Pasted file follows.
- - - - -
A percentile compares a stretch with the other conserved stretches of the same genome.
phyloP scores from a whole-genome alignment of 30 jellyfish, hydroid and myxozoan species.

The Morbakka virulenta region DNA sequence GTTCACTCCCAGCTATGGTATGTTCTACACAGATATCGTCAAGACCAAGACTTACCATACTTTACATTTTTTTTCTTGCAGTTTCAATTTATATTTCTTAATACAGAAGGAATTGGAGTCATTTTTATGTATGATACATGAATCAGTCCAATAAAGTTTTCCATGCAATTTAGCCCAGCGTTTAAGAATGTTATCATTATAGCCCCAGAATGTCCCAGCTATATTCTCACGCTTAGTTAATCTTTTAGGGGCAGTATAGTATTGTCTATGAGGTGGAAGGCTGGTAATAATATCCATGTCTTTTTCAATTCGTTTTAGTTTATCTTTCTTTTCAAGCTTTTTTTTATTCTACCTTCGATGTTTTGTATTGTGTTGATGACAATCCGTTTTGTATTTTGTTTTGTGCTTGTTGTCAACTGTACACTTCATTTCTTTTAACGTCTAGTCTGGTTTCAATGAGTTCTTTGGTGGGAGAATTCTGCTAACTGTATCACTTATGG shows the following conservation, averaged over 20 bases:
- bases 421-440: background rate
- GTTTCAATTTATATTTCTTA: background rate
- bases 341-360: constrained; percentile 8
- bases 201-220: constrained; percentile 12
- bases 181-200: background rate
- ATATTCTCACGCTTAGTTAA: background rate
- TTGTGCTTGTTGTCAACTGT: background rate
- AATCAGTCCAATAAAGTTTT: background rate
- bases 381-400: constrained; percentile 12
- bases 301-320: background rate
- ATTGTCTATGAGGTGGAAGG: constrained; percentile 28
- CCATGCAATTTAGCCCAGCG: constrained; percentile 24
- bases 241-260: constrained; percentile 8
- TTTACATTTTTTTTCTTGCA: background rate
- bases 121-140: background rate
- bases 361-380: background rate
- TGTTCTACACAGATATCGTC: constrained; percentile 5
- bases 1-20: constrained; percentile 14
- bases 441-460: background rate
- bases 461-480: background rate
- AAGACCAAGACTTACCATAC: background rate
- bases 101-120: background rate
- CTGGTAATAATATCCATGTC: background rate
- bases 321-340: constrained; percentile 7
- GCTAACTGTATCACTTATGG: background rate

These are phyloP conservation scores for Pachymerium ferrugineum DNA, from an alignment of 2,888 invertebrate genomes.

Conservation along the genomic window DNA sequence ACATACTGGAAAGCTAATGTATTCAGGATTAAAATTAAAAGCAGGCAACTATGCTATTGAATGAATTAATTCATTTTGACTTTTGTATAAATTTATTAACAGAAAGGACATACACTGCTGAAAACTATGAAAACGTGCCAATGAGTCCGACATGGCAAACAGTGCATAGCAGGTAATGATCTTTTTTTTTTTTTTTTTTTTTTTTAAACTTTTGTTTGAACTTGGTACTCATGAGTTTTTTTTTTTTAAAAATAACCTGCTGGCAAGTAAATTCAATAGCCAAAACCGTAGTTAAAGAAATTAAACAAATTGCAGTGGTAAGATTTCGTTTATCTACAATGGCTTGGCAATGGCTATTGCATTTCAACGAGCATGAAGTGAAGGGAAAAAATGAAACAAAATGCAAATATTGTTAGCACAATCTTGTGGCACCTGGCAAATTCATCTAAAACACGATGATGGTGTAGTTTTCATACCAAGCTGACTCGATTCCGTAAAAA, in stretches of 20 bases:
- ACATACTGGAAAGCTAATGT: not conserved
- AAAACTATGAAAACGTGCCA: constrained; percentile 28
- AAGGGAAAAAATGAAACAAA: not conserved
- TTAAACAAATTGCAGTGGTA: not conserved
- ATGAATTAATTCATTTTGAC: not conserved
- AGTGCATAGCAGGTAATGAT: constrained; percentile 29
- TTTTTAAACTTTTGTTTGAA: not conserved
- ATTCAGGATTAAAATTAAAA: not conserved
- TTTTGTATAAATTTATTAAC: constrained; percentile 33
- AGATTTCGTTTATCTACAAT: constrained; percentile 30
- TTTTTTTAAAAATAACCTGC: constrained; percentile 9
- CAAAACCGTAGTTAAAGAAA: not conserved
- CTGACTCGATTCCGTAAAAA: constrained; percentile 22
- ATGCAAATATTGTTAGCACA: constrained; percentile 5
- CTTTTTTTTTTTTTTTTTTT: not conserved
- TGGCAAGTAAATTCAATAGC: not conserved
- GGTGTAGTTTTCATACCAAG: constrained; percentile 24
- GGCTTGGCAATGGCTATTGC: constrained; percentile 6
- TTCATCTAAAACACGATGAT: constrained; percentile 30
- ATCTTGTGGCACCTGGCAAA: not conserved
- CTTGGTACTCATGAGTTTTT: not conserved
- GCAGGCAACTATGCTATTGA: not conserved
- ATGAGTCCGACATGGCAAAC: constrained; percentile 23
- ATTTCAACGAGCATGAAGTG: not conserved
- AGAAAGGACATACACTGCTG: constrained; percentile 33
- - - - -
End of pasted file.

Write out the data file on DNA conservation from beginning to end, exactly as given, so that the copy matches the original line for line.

A percentile compares a stretch with the other conserved stretches of the same genome.
phyloP scores from a whole-genome alignment of 30 jellyfish, hydroid and myxozoan species.

The Morbakka virulenta region DNA sequence GTTCACTCCCAGCTATGGTATGTTCTACACAGATATCGTCAAGACCAAGACTTACCATACTTTACATTTTTTTTCTTGCAGTTTCAATTTATATTTCTTAATACAGAAGGAATTGGAGTCATTTTTATGTATGATACATGAATCAGTCCAATAAAGTTTTCCATGCAATTTAGCCCAGCGTTTAAGAATGTTATCATTATAGCCCCAGAATGTCCCAGCTATATTCTCACGCTTAGTTAATCTTTTAGGGGCAGTATAGTATTGTCTATGAGGTGGAAGGCTGGTAATAATATCCATGTCTTTTTCAATTCGTTTTAGTTTATCTTTCTTTTCAAGCTTTTTTTTATTCTACCTTCGATGTTTTGTATTGTGTTGATGACAATCCGTTTTGTATTTTGTTTTGTGCTTGTTGTCAACTGTACACTTCATTTCTTTTAACGTCTAGTCTGGTTTCAATGAGTTCTTTGGTGGGAGAATTCTGCTAACTGTATCACTTATGG shows the following conservation, averaged over 20 bases:
- bases 421-440: background rate
- GTTTCAATTTATATTTCTTA: background rate
- bases 341-360: constrained; percentile 8
- bases 201-220: constrained; percentile 12
- bases 181-200: background rate
- ATATTCTCACGCTTAGTTAA: background rate
- TTGTGCTTGTTGTCAACTGT: background rate
- AATCAGTCCAATAAAGTTTT: background rate
- bases 381-400: constrained; percentile 12
- bases 301-320: background rate
- ATTGTCTATGAGGTGGAAGG: constrained; percentile 28
- CCATGCAATTTAGCCCAGCG: constrained; percentile 24
- bases 241-260: constrained; percentile 8
- TTTACATTTTTTTTCTTGCA: background rate
- bases 121-140: background rate
- bases 361-380: background rate
- TGTTCTACACAGATATCGTC: constrained; percentile 5
- bases 1-20: constrained; percentile 14
- bases 441-460: background rate
- bases 461-480: background rate
- AAGACCAAGACTTACCATAC: background rate
- bases 101-120: background rate
- CTGGTAATAATATCCATGTC: background rate
- bases 321-340: constrained; percentile 7
- GCTAACTGTATCACTTATGG: background rate

These are phyloP conservation scores for Pachymerium ferrugineum DNA, from an alignment of 2,888 invertebrate genomes.

Conservation along the genomic window DNA sequence ACATACTGGAAAGCTAATGTATTCAGGATTAAAATTAAAAGCAGGCAACTATGCTATTGAATGAATTAATTCATTTTGACTTTTGTATAAATTTATTAACAGAAAGGACATACACTGCTGAAAACTATGAAAACGTGCCAATGAGTCCGACATGGCAAACAGTGCATAGCAGGTAATGATCTTTTTTTTTTTTTTTTTTTTTTTTAAACTTTTGTTTGAACTTGGTACTCATGAGTTTTTTTTTTTTAAAAATAACCTGCTGGCAAGTAAATTCAATAGCCAAAACCGTAGTTAAAGAAATTAAACAAATTGCAGTGGTAAGATTTCGTTTATCTACAATGGCTTGGCAATGGCTATTGCATTTCAACGAGCATGAAGTGAAGGGAAAAAATGAAACAAAATGCAAATATTGTTAGCACAATCTTGTGGCACCTGGCAAATTCATCTAAAACACGATGATGGTGTAGTTTTCATACCAAGCTGACTCGATTCCGTAAAAA, in stretches of 20 bases:
- ACATACTGGAAAGCTAATGT: not conserved
- AAAACTATGAAAACGTGCCA: constrained; percentile 28
- AAGGGAAAAAATGAAACAAA: not conserved
- TTAAACAAATTGCAGTGGTA: not conserved
- ATGAATTAATTCATTTTGAC: not conserved
- AGTGCATAGCAGGTAATGAT: constrained; percentile 29
- TTTTTAAACTTTTGTTTGAA: not conserved
- ATTCAGGATTAAAATTAAAA: not conserved
- TTTTGTATAAATTTATTAAC: constrained; percentile 33
- AGATTTCGTTTATCTACAAT: constrained; percentile 30
- TTTTTTTAAAAATAACCTGC: constrained; percentile 9
- CAAAACCGTAGTTAAAGAAA: not conserved
- CTGACTCGATTCCGTAAAAA: constrained; percentile 22
- ATGCAAATATTGTTAGCACA: constrained; percentile 5
- CTTTTTTTTTTTTTTTTTTT: not conserved
- TGGCAAGTAAATTCAATAGC: not conserved
- GGTGTAGTTTTCATACCAAG: constrained; percentile 24
- GGCTTGGCAATGGCTATTGC: constrained; percentile 6
- TTCATCTAAAACACGATGAT: constrained; percentile 30
- ATCTTGTGGCACCTGGCAAA: not conserved
- CTTGGTACTCATGAGTTTTT: not conserved
- GCAGGCAACTATGCTATTGA: not conserved
- ATGAGTCCGACATGGCAAAC: constrained; percentile 23
- ATTTCAACGAGCATGAAGTG: not conserved
- AGAAAGGACATACACTGCTG: constrained; percentile 33